What Drives You In Business Amy?

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What drives you in business, Amy?  This is one of the most common questions I am asked.  Actually, I never really had the time to sit back and think about what actually propelled me to work so hard to become who I am today.  Now that I have time for myself, I have decided to jot down certain points which actually have pushed me to work hard to earn more money and to become successful.  Though, reflecting more on them, I rather think that they inspire me more than push me.

1. desire to provide well for my family

2. desire to continue improving myself

3. desire to make a difference in someone’s life, even in my small circle

4. to uphold my value for financial freedom which leads to having more options in life (what I want to do, where I want to go, who to help)


Reflecting on my past, I can say that two people made a great impact on how I became who I am today.  First, there was Uncle Andy who taught me about goals and about striving towards my goals.  It was from him that I became so tunnel-visioned.  This means that I am very focused; that when I decide on a particular goal, I am able to channel my energies into doing everything I can in order to achieve that goal.

Second was my Mom.  After my dad died when I was 12, I witnessed all the hard work she did to raise us four siblings. She used to work as a chef in a Japanese restaurant, White Rock, for seven days a week. She could have applied to and go on ‘welfare,’ as she was totally qualified for it. But she chose otherwise because she wanted to give her kids the best life she had only dreamt of (at that time) and being on the welfare program would not be able to give us that. It was her hard work and her unwavering determination that made us what we are today.  I am certain that I inherited these qualities of hers.  They acted as the fuel that fired my ambitions into goals and then, my goals to realities.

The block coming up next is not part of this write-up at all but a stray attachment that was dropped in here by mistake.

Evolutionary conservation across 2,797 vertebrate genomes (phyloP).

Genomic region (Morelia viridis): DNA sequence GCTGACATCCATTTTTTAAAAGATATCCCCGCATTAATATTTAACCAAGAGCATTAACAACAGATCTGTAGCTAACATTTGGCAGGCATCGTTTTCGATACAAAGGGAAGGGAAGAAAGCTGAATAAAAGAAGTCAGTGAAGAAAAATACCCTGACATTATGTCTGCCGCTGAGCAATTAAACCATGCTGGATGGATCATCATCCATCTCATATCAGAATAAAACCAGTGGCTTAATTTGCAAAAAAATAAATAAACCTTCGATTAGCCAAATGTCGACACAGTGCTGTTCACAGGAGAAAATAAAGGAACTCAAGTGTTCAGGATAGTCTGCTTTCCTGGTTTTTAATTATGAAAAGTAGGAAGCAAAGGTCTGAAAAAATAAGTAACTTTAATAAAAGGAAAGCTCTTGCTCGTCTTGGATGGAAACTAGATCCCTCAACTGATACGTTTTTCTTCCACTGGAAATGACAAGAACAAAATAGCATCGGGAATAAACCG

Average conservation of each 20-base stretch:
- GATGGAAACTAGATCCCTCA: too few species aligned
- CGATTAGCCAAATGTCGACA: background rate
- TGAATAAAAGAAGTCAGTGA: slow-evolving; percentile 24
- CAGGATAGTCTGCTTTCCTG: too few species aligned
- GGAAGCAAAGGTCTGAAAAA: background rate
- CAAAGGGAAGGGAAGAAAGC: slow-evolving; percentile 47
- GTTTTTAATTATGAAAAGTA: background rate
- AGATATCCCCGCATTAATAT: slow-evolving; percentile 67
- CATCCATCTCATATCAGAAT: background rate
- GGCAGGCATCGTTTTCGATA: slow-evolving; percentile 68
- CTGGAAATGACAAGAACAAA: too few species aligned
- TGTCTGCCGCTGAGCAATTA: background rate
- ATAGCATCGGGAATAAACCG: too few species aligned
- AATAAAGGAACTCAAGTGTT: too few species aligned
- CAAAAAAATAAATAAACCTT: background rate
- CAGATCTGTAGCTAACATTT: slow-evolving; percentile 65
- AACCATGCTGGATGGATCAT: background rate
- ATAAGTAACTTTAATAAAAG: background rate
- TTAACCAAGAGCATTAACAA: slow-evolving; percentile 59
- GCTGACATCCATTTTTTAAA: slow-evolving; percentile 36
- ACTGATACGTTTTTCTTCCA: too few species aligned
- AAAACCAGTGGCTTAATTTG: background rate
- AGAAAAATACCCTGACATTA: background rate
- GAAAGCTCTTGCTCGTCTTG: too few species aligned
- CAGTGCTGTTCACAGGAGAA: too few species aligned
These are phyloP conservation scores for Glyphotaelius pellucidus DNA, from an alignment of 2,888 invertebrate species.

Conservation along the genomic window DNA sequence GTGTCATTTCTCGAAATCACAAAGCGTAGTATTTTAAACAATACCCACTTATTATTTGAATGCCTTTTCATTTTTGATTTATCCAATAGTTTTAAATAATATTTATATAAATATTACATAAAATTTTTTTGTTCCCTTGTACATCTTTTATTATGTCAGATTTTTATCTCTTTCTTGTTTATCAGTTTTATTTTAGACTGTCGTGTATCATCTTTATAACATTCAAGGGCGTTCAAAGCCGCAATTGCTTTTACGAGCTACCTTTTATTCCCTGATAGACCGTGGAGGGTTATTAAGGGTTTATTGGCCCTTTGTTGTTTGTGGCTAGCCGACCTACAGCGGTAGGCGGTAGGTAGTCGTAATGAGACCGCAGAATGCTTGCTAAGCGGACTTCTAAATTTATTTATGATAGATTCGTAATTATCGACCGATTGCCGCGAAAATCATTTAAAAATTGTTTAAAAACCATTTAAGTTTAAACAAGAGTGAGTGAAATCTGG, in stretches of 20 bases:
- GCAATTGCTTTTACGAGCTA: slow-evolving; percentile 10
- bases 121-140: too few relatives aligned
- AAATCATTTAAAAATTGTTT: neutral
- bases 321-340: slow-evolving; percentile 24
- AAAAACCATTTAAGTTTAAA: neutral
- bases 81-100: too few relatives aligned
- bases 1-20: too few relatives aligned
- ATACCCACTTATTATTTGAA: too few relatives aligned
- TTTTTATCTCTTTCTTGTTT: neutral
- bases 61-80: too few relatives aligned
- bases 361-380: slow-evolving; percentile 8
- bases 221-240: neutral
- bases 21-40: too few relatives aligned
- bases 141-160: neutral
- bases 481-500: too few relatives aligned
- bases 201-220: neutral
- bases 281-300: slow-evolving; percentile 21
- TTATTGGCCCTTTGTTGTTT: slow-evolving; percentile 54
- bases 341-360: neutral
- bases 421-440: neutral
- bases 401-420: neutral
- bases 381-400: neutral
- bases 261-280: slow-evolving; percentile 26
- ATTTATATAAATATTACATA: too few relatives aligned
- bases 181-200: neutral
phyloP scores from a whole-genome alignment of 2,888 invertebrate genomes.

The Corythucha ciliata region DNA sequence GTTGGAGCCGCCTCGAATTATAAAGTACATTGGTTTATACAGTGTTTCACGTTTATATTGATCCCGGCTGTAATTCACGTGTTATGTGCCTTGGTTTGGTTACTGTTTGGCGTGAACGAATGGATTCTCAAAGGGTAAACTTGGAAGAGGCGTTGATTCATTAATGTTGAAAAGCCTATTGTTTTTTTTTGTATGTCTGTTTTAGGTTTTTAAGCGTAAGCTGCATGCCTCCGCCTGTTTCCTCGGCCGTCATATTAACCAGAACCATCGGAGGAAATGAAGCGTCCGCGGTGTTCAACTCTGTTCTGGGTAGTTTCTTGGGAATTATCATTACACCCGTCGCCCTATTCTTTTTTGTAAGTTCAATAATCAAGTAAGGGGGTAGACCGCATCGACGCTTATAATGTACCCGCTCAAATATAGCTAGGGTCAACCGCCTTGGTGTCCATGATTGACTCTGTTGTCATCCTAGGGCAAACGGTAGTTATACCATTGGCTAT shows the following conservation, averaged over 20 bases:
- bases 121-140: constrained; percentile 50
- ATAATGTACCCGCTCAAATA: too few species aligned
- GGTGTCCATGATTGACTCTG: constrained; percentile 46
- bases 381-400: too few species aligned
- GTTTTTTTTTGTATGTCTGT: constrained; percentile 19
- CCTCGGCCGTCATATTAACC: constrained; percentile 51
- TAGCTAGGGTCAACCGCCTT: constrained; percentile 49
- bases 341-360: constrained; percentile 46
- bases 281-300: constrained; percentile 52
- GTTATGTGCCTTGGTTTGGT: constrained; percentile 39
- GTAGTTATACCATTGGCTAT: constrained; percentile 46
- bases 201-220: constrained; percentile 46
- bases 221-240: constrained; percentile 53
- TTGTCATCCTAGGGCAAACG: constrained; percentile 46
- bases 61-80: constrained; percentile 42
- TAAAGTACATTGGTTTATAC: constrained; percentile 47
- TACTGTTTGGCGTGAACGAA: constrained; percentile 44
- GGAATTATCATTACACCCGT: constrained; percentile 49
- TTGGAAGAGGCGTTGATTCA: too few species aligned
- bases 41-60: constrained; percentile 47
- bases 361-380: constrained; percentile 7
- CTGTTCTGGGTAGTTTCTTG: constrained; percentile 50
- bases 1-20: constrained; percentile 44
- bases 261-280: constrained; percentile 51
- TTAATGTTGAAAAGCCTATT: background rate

In all honesty, I can proudly say that the primary factor that played an important role in driving me to become a successful entrepreneur is my family.  Back then, being a single mom with no financial support gave me the burning desire to work even harder so I could provide my kids with the best lifestyle I could afford to give them – best neighbourhood, best education, best clothes and other best things that I had wanted for myself as I was growing up.  Apart from this, I wanted to help my family in every way possible.

The desire to learn and improve myself both personally and professionally is another factor. I believe that learning is like an ocean. It never ends. No matter how successful you are, there is always something new to learn, and there are always new avenues to be explored. This enthusiasm has kept me running as I was always in thirst of learning new things.   I recall that as a teenager, I too had dreams of making it big one day. Along with my mom, I too started working in the restaurant when I was 12; this is the same restaurant where Mom used to be chef.  This exposure provided me with knowledge on restaurant business. As the years rolled, I continued to learn from every experience that life had to offer. From being divorced at 24 years old, to attempting to end life at 30 years old, from starting from scratch to becoming what I am today, I have seen it all.  My ambition of retiring before I reached forty, my determination to never be poor again, my fighting spirit of saying ‘NO’ to defeat, all these served as catalysts to speed up my journey as an entrepreneur.